Have you incorporated financial planning and analysis into your business yet? If not, it’s worth serious consideration because it’s an essential component of your financial department.
At first glance, it might seem no different from traditional accounting, but it’s actually quite different. Even though accounting gave rise to the distinction of FP&A, they operate differently.
Here’s why FP&A is essential to implement in your organization.
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Financial planning and analysis focuses on the future
Your accounting team is vital, but their focus is on the past. Accountants work with static data that only shows you where you’ve been and what your company has done.
Your accounting team generates statements and compliance disclosure documents regularly, but the information is always focused on the past.
According to Workiva, financial planning and analysis (FP&A) focuses on the future and is designed to help you make better decisions, analyze risk, and drive enterprise value.
An FP&A team uses data provided by your accounting team to make predictions regarding things like cash flow and how pricing will impact revenue.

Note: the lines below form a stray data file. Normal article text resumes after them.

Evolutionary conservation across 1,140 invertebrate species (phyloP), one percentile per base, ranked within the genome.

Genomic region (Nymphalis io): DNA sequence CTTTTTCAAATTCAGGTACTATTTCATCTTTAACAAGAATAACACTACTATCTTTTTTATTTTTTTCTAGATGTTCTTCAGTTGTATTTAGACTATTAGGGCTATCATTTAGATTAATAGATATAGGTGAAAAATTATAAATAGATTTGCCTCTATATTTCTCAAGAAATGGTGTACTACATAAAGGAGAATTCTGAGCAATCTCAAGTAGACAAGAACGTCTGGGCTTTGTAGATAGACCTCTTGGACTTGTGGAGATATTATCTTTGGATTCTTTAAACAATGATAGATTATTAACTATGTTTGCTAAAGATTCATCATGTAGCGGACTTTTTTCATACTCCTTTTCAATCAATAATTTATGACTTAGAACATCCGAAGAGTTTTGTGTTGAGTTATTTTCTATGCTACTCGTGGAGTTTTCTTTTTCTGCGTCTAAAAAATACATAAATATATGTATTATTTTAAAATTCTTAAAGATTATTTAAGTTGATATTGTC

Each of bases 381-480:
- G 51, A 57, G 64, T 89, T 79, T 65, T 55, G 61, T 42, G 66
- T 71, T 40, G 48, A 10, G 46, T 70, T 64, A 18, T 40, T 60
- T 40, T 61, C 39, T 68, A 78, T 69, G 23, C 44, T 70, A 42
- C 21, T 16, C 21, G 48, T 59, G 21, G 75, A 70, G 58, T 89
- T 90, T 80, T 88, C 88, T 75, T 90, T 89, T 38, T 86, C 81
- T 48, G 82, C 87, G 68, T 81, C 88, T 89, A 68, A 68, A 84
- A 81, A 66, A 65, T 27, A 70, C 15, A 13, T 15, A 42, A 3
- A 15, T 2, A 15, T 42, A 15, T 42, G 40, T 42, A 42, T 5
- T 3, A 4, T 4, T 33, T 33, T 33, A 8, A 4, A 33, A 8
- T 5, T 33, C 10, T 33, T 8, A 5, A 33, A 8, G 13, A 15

The core functions of FP&A include:
- Consolidating data
- Analyzing data
- Business planning
- Financial forecasting
- Analyzing profit and loss statements
- Financial modeling
Your FP&A team will be focused on both performance and potential, and will be looking at what certain activities or decisions might do to the company’s revenue, including how certain implementations might improve overall profitability.
That’s much different from the functions performed by your accounting team.
FP&A supports your CEO
Your CEO is always striving to increase your organization’s value. They do this by cutting costs, analyzing new potential markets, and creating strategies to increase revenue.
When you have an FP&A team, your CEO can get all the data they need from them to make informed business decisions.
Data-driven decisions are always your best bet, but without FP&A, your CEO won’t have all the information to make optimal decisions.
FP&A challenges you might face
Like any other department, there are some challenges associated with FP&A.
Finding talent can be difficult
Accounting professionals are easy to find, but FP&A experts are a little rarer. However, there is an official Certified Corporate FP&A Professional credential, and as more people become certified, the talent pool increases. It just hasn’t become the standard yet, and for many organizations, it’s a new concept.
You can place ads for talent who have this certification, but you might not get as many responses as you would like.
In this case, you may want to consider getting an existing team member trained and certified as an FP&A professional.
You might be surprised to know how many people from your financial team are willing to acquire a new certification to step into a higher role as a promotion. It would be easier and cheaper than onboarding a new employee.